beforeafter2.png

before and after

Even though they are invasive, I cannot help loving the yellow ranunculus (lesser celandine) in the lawn.  It’s not the most evil creeping buttercup.  I asked Allan to mow around it.  It will go dormant in the summer.  Sometimes I am just weak about plants.  But it is a cutie.

I’d love another nice day tomorrow so we could finish the port and the boatyard gardens and have the first spring clean up done!

DSC06706.JPG

work board tonight

Read Full Post »

Sunday, 26 February 2017

I’m not sure why I decided we could take the day off, but we did.  The weather was pleasant enough to get outside in the afternoon and work on spring clean up in my own garden, at last.  Even though I have a separate at-home work board, I decided to add my own clean up to the main board.

DSC06589.JPG

Because I haven’t been out there much, I was pleased to remember that I have a new eye-stopping bit of fencing:

DSC06590.JPG

free fence wood courtesy Klipsan Beach Cottages

DSC06591.JPG

east bed, before

DSC06595.JPG

Skooter about to leap

dsc06597

dsc06598

This was pretty much not a weeding day, just clipping.

This year, I am determined to not add to the debris pile next to Nora’s driveway, because I don’t want new neighbour Devery to have to look at that mess.  This strengthened my resolve to follow the Ann Lovejoy and Anne Wareham methods of dropping debris right into the garden.  Lovejoy calls it Chop and Drop.  Wareham wrote in her excellent book, The Bad Tempered Gardener, that it makes no sense to haul debris out of the garden, compost it, and haul it back in.

dsc06611

after

I did not do a whole lot of chopping before dropping.  Because my two biggest back garden beds are so wide, I think if I make a spine of debris down the middle, it will be hidden as the garden grows.  Eventually, this should lift up the center of the beds as much as adding mulch would.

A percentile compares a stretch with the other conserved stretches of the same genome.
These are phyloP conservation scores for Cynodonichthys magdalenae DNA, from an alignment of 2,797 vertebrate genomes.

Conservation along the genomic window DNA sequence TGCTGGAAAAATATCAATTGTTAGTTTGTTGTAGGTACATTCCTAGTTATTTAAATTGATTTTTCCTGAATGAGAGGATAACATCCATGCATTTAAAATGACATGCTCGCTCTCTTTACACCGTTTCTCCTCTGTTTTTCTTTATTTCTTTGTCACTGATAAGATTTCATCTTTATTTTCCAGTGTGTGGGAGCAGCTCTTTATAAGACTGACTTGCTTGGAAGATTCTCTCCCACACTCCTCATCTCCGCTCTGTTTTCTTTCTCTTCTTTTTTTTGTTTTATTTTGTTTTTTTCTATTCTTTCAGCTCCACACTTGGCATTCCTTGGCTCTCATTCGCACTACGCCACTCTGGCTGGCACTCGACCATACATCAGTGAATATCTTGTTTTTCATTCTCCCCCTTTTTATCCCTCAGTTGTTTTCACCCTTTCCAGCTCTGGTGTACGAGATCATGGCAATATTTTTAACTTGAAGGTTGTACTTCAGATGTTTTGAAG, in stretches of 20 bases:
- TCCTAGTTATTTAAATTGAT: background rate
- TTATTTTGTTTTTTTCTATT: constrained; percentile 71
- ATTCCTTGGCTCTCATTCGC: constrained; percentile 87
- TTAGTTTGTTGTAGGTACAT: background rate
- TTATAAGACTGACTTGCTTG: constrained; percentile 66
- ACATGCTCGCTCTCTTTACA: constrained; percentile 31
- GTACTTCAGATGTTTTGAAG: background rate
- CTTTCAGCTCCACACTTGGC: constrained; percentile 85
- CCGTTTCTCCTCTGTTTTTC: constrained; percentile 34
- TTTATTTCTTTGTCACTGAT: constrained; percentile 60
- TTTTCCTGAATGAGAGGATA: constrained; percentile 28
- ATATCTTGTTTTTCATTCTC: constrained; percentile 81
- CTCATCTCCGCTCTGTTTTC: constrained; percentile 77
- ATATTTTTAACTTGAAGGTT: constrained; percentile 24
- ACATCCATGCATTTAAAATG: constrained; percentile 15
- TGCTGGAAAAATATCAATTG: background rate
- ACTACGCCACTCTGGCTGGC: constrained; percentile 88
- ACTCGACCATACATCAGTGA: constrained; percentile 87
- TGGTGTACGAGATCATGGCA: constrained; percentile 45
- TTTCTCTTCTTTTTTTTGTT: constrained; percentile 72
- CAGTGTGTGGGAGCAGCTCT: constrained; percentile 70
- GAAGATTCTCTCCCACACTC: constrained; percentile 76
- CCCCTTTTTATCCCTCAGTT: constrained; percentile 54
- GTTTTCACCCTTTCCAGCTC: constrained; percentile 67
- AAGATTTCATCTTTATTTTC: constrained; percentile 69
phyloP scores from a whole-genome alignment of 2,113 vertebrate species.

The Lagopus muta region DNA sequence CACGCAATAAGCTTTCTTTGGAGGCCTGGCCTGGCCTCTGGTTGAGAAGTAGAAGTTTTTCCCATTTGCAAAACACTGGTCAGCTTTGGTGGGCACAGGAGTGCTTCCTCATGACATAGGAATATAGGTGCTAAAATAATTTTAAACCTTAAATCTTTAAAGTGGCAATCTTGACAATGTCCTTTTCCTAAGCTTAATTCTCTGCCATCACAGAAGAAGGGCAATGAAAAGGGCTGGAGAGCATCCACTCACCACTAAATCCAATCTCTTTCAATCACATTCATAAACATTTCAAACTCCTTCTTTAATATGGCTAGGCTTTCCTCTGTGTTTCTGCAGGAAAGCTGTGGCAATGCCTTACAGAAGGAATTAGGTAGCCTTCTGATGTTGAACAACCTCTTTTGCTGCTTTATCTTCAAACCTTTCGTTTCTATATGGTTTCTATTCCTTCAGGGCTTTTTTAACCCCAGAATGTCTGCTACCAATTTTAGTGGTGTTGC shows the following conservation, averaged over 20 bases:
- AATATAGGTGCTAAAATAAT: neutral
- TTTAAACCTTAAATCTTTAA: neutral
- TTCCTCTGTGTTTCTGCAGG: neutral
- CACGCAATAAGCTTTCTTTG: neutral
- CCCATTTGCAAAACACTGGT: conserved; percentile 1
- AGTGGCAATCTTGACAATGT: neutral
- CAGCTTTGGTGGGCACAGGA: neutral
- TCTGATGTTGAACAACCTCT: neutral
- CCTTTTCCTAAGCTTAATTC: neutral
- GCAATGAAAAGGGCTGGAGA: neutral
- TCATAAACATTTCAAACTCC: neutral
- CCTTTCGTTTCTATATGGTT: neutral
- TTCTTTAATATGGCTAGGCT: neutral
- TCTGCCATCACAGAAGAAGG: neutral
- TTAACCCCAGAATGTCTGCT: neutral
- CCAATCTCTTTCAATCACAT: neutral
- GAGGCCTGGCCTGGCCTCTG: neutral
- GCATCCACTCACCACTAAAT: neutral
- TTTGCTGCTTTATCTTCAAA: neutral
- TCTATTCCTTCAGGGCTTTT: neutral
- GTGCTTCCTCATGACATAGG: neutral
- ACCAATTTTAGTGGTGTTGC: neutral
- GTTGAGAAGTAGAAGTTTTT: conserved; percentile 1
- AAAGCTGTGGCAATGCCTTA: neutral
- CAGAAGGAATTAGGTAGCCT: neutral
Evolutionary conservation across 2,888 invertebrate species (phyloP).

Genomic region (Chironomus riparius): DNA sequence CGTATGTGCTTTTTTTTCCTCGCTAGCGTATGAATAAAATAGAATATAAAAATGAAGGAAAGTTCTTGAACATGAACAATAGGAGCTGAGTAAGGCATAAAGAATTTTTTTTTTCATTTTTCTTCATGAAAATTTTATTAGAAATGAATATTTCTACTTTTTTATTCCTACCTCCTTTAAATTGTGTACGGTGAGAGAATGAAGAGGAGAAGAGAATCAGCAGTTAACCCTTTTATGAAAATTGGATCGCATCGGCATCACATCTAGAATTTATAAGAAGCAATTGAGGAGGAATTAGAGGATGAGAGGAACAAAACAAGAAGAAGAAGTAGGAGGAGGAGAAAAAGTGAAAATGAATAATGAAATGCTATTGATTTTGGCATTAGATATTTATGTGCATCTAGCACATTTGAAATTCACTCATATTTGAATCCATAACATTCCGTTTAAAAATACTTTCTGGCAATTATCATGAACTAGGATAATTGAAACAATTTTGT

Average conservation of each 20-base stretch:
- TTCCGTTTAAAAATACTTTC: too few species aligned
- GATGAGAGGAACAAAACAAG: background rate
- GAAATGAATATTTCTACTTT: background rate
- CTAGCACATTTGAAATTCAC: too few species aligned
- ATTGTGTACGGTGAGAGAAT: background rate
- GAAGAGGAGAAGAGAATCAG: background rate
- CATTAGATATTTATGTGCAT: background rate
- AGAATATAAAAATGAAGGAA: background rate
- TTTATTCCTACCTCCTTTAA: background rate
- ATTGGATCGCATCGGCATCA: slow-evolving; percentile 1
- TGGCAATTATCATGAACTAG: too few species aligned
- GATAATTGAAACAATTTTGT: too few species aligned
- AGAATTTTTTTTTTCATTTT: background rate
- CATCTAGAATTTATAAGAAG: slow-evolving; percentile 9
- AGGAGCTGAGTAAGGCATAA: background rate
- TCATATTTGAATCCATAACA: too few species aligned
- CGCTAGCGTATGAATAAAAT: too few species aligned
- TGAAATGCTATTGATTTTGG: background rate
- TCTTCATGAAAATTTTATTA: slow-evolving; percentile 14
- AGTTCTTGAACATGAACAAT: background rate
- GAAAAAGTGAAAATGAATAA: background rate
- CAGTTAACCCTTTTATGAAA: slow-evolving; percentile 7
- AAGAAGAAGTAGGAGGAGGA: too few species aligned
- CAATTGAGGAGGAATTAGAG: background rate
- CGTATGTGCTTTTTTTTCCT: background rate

DSC06593.JPG

The crocuses are all up, so I can tell where to not make piles of debris.

DSC06594.JPG

crocus among naturally fallen Miscanthus

DSC06610.JPG

This debris should disappear later.  Must do more stomping.

Now the trick is to not have an attack of tidiness.  This method is not one I can use on most jobs because the clients value tidiness, especially in public gardens.  Anne writes about dropping and stomping the debris into the border.  I did walk on it to press it down.

 

DSC06599.JPG

center bed, Stipa gigantea, before

DSC06609.JPG

after

DSC06592.JPG

west bed, before

DSC06602.jpg

This made me sad. Little chamaecyparis.  Unfixable, I think.

DSC06603.JPG

after the rain came, stopping my work

DSC06600.JPG

center bed, before

DSC06606.JPG

after, as I got rained out

Rain and small hail resulted in my not getting any bed done enough to erase it from the work board.

DSC06604.JPG

west bed

DSC00873.jpg

pouring rain and hail

DSC06607.JPG

another area to hide debris behind tall lilies that will come up in front

DSC06608.JPG

east side of the bogsy woods

DSC06613.JPG

I got soaked!

DSC06614.JPG

Allan picked up the couple of piles of debris that was too tough to rot down, for which I was grateful.

Allan’s photos:

DSC00870.jpg

DSC00874.jpg

the debris pile I’m trying to not add to

DSC00875.jpg

DSC00877.jpg

DSC00878.jpg

DSC00879.jpg

DSC00881.jpg

a pile to pick up (Sedum ‘Autumn Joy’)

Despite the gardening session ending two hours earlier than I would have liked, I felt that I accomplished much.

IMG_0270.jpg

I started a new book

Monday, 27 February 2017

Allan hooked up the work trailer.  Just as we were about to depart, rain came and the temperature dropped, and we turned around and went inside.

The cats did not want to go out, either.

dsc06615

Frosty

DSC06617.JPG

Skooter

DSC06618.JPG

DSC06620.JPG

Calvin

DSC06619.JPG

later

book.jpg

how Smokey and I spent our day

I almost finished the book…less than 100 pages to go.  It did not make for a mentally restful day.  I feel that its lessons apply strongly to what is going on politically nowadays.

Speaking of the military, we’ve been binge watching a highly satisfying science fiction series called The Last Ship.  My last social media look of the night showed me one of those silly little quizzes, something like “You’ve been kidnapped and the only ones who can save you are the cast of the last show you watched.  Will you be saved?”  The Last Ship? Hell, yeah.  While it’s kind of gung ho militaristic, I find the show entertaining and I appreciate its diverse cast (even though the ships commander is one of those square jawed guys that looks kind of like a Lego man).